David and Goliath

David and Goliath

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The book was unfavorably reviewed twice in The New York TimesJanet Maslin quipped, "As usual, Mr. Gladwell's science is convenient", and she concludes that "the book's middle section is its messiest", where the author attempts to link the experiences of famous dyslexics such as Brian Grazer and David Boies. Joe Nocera called the book "deeply repetitive and a bewildering sprawl," suggesting that "maybe what 'David and Goliath' really illustrates is that it’s time for Malcolm Glad well to find a new shtick."

Writing in Esquire, Tom Junod echoed Nocera's conclusion; his review bore the title "Malcolm Gladwell Runs out of Tricks". Junod coined a term called "The Gladwell Feint", whereby the author questions the obvious, and asserting that the reader's preconceptions are wrong, before reassuring the reader that he has subconsciously known this all along. The Feint is an algorithm that produces reliably feel-good stories. "Gladwell might be suspect as a philosopher, but his credentials as the Horatio Alger of late-period capitalism are unsurpassed." The New Republic reinforced this critique, calling the book less insightful than Chinese fortune cookie and topping the review with the headline "Malcolm Gladwell Is America's Best-Paid Fairy-Tale Writer”. The lamented, "This is an entertaining book. But it teaches little of general import, for the morals of the stories it tells lack solid foundations in evidence and logic."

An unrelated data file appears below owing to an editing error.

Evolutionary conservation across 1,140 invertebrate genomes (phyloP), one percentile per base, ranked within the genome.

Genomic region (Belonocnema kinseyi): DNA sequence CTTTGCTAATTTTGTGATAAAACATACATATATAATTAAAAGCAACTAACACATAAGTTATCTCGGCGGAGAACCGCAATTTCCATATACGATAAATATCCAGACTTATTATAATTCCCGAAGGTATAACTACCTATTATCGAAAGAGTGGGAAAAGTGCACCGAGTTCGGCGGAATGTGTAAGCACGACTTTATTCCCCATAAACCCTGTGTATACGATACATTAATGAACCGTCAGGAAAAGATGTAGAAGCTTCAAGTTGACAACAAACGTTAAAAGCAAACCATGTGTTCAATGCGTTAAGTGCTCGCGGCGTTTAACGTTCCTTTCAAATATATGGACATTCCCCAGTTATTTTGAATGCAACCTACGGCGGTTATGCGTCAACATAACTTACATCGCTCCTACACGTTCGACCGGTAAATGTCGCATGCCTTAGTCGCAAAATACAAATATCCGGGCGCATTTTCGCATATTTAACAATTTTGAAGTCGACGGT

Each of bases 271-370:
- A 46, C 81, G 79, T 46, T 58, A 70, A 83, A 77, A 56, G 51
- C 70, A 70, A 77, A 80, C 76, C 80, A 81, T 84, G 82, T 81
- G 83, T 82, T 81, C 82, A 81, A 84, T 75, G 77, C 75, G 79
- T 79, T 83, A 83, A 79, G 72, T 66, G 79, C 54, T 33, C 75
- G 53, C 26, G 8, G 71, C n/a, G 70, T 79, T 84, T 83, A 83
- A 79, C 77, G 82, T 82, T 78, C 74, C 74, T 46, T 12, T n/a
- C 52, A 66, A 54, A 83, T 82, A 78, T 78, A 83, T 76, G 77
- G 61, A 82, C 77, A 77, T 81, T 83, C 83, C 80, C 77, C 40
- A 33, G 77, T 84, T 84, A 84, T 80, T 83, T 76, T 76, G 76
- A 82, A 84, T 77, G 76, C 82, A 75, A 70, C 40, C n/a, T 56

"To read David and Goliath is to suffer the discomfort of watching a formidably intelligent author flailing—by citing all manner of social-scientific studies and battering us with charts and tables and graphs—to prove something that no one would disagree with in the first place", wrote Craig Seligman for Bloomberg News. "The further I read into David and Goliath, the more irritated I got. I wasn’t persuaded there was much of a subject there, but what really bugged me was the tone." Seligman concluded, "[I]n the past I’ve always felt flattered by Gladwell’s writing. I like having things explained to me. But I don’t like being talked down to by someone who’s telling me things I already know."

However, Lucy Kellaway in the Financial Times wrote, "David and Goliath is Gladwell’s most enjoyable book so far. It is a feel-good extravaganza, nourishing both heart and mind… Gladwell is a master at marching us off in one direction, only to end up taking us somewhere else instead—somewhere better."

Book Information
Pages 352
Jacket PB

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